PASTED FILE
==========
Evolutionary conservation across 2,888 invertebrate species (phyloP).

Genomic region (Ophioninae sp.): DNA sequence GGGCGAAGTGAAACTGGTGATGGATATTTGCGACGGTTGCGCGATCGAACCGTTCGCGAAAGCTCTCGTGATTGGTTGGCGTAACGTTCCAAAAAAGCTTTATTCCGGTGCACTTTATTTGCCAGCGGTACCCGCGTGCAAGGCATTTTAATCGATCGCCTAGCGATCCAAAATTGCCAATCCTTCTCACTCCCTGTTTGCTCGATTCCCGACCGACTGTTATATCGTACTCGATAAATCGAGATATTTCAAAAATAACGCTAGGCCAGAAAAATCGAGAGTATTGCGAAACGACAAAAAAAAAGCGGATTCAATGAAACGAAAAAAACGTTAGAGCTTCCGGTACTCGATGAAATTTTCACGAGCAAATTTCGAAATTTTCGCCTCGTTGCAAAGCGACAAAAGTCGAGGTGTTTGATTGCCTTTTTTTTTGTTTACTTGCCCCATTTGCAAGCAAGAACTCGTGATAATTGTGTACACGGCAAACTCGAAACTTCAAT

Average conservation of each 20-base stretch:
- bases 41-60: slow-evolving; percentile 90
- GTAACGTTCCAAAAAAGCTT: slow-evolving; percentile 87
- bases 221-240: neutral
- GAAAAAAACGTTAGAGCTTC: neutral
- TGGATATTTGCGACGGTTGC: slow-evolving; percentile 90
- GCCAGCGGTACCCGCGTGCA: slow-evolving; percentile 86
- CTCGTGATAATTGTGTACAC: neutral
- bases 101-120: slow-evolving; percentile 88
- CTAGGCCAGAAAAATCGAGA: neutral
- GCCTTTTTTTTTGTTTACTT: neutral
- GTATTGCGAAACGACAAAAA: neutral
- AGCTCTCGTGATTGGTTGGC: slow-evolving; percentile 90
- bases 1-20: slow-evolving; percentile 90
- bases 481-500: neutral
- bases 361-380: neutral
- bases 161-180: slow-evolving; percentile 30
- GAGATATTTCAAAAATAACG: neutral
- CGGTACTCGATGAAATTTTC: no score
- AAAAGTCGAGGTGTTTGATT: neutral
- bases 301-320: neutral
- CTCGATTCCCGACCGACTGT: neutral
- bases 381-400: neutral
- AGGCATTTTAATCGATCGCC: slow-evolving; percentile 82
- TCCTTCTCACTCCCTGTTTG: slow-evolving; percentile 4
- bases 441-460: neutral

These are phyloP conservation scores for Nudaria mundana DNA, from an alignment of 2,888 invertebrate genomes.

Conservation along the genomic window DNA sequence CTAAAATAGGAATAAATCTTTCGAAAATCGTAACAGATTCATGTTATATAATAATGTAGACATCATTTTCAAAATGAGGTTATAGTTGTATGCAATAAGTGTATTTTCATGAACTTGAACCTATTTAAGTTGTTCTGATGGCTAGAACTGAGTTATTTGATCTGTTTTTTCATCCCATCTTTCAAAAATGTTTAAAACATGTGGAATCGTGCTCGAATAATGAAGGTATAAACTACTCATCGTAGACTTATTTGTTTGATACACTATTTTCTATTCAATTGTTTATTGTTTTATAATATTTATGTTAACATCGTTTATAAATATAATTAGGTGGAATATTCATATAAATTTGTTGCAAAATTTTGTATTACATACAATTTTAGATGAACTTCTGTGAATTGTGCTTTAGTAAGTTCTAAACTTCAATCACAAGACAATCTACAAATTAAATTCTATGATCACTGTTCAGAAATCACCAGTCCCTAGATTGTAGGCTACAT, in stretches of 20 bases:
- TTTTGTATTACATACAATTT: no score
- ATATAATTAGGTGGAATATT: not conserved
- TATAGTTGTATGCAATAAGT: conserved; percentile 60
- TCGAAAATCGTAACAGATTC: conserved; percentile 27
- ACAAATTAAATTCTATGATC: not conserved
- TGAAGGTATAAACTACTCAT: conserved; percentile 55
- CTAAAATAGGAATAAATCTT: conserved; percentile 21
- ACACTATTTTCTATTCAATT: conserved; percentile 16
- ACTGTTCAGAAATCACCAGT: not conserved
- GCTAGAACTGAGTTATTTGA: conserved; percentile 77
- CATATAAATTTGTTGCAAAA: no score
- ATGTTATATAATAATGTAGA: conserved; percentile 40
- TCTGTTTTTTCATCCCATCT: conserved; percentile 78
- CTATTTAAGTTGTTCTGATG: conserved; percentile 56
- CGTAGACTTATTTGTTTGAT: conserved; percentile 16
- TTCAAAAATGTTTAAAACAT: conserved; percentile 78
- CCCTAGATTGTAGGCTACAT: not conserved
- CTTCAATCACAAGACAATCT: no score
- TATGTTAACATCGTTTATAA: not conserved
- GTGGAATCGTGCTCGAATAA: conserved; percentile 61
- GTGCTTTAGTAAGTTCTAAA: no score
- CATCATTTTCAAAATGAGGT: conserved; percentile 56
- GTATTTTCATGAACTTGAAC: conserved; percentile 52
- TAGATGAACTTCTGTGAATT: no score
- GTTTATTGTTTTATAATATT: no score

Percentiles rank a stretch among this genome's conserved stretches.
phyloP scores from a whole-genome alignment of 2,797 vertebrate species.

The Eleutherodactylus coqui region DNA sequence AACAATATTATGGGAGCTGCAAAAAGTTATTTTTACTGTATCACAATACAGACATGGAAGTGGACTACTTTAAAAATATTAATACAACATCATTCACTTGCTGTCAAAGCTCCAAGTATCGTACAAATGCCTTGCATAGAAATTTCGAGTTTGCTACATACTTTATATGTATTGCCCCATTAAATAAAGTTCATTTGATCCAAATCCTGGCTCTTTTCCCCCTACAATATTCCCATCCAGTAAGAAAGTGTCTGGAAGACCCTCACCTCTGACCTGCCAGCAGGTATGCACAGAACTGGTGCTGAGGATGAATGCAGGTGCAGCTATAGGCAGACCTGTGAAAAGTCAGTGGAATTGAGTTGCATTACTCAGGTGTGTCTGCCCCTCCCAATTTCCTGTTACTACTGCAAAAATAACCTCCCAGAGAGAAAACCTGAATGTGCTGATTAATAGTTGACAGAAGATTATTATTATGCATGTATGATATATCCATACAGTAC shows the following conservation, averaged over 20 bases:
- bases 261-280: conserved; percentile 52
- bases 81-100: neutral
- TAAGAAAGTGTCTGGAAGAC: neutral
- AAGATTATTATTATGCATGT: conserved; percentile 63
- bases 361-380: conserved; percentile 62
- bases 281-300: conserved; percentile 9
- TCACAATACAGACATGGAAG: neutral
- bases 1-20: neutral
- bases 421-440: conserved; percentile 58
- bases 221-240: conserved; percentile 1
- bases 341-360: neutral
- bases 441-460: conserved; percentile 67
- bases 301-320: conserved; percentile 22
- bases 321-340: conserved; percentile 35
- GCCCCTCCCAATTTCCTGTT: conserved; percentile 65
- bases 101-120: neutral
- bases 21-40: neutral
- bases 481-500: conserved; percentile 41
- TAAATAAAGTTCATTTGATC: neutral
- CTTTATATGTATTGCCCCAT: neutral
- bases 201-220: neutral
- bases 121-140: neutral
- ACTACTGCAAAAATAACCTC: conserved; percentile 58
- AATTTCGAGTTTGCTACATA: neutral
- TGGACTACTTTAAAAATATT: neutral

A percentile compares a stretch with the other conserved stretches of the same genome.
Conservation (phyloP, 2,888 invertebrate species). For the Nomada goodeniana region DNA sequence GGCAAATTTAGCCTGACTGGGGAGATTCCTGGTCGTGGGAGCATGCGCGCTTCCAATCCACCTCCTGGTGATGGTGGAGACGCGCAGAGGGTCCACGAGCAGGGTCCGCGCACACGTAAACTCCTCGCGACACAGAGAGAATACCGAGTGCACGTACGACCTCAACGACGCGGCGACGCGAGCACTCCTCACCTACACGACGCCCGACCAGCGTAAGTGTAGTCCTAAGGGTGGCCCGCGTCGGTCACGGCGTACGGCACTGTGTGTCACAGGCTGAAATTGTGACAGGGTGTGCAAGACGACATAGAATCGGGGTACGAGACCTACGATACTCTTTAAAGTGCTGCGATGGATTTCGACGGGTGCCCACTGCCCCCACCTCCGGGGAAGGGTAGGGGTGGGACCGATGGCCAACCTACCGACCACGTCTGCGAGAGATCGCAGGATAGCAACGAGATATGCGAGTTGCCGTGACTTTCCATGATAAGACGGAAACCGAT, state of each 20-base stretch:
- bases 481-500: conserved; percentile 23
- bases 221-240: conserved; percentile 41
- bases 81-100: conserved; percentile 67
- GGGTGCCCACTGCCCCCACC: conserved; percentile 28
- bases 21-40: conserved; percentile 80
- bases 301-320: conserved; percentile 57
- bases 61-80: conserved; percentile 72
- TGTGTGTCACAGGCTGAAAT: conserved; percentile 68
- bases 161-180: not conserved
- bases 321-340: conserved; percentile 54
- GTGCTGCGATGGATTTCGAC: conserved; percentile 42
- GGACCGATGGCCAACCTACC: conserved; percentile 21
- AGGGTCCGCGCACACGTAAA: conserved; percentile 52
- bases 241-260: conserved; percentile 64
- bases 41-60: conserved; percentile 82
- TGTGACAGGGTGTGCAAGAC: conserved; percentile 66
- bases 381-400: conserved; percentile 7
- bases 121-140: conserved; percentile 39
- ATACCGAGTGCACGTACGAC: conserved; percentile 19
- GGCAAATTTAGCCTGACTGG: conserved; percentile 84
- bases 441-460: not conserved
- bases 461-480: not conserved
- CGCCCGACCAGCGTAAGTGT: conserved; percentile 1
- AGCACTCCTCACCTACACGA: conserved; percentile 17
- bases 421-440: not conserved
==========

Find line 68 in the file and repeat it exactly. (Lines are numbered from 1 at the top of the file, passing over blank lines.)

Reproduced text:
- bases 221-240: conserved; percentile 1